The Importance of Version Control
When building a website quite often there's more than one web developer working on the code at the same time. So what if someone is working on some code, then someone else comes along and updates the file? There's a chance that the initial code will be lost. What if your hard drive breaks and you've only got your code stored there?
Ooops… It's all gone.
You've finished building a site and uploaded it, then the server breaks. How will you get the site back up and running? The above issues unfortunately do happen, so in order to combat them and others some clever folks invented Version Control. Version Control allows you to work on code, then commit what you've done, often saving it in multiple places for added peace of mind along the way. This means that if more than one person is working on the same bit of code and are both committing a handy notification will allow the users to asses the code that they are committing and what other users have committed.
Another benefit, is that if a piece of code is committed that breaks your project, it's possible to revert just that piece of code, so the rest of the code lies intact. There are many different types of Version Control Software. I first started using Subversion (SVN), but now use and particularly like Git teamed with GitHub.
Git is a popular form of Version Control, free, open source and used by the likes of Google, Facebook, Microsoft and Twitter. Along with Git, GitHub allows you to manage all your Git repositories online. This is particularly useful as you can rest assured that if in the event your computer breaks or is stolen, you'll always have a back up of your code.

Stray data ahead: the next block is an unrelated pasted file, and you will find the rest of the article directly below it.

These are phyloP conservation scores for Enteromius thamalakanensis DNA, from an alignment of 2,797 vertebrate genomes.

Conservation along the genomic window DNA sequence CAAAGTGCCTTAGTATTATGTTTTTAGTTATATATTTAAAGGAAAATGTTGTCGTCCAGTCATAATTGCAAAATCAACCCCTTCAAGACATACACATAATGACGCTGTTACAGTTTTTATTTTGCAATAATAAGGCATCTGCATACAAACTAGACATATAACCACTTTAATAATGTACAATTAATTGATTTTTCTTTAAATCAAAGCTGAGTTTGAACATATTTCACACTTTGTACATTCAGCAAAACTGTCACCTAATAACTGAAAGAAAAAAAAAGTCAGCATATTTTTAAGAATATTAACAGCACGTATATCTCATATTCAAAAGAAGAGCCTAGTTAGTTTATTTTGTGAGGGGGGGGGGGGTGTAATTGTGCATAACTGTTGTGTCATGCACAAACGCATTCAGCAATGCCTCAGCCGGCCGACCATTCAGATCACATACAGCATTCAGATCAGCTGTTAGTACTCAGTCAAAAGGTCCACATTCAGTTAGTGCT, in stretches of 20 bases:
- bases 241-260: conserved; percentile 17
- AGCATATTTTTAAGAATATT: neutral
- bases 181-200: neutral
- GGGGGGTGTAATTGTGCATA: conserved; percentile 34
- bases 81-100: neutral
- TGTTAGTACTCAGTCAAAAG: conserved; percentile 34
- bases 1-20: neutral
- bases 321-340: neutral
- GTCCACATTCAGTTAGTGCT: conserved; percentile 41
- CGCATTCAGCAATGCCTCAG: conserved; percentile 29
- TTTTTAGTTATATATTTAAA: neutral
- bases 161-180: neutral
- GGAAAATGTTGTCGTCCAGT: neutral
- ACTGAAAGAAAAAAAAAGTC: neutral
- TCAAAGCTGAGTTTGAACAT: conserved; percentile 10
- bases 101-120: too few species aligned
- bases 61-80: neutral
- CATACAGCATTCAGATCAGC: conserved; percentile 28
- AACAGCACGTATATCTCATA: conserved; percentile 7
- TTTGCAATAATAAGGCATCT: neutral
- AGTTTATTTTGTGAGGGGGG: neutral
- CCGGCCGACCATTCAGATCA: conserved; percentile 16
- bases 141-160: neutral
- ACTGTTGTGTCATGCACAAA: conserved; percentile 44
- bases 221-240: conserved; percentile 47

The GitHub User Interface has some extremely useful tools allowing developers to review each other's code, comment, 'fork' other people's code, amend it and request a pull to collaborate on various projects to name a few. Gists allow snippets of code to be created and easily shared, useful for bits of code that are used on a regular basis.
By adding Version Control to your workflow you can rest assured that your code is safe, is easily maintainable and allow to try out various new bits of code, knowing that at any time if it all goes pear shaped, you can simply revert the code to a previous state that was stable.
For further information here's a Tech Talk from Linus Torvalds who created Git:
The Git site also has some great videos and documentation to get you started: http://git-scm.com/doc
As well as all the great stuff above GitHub has one of the best 404 pages on the internet: https://github.com/404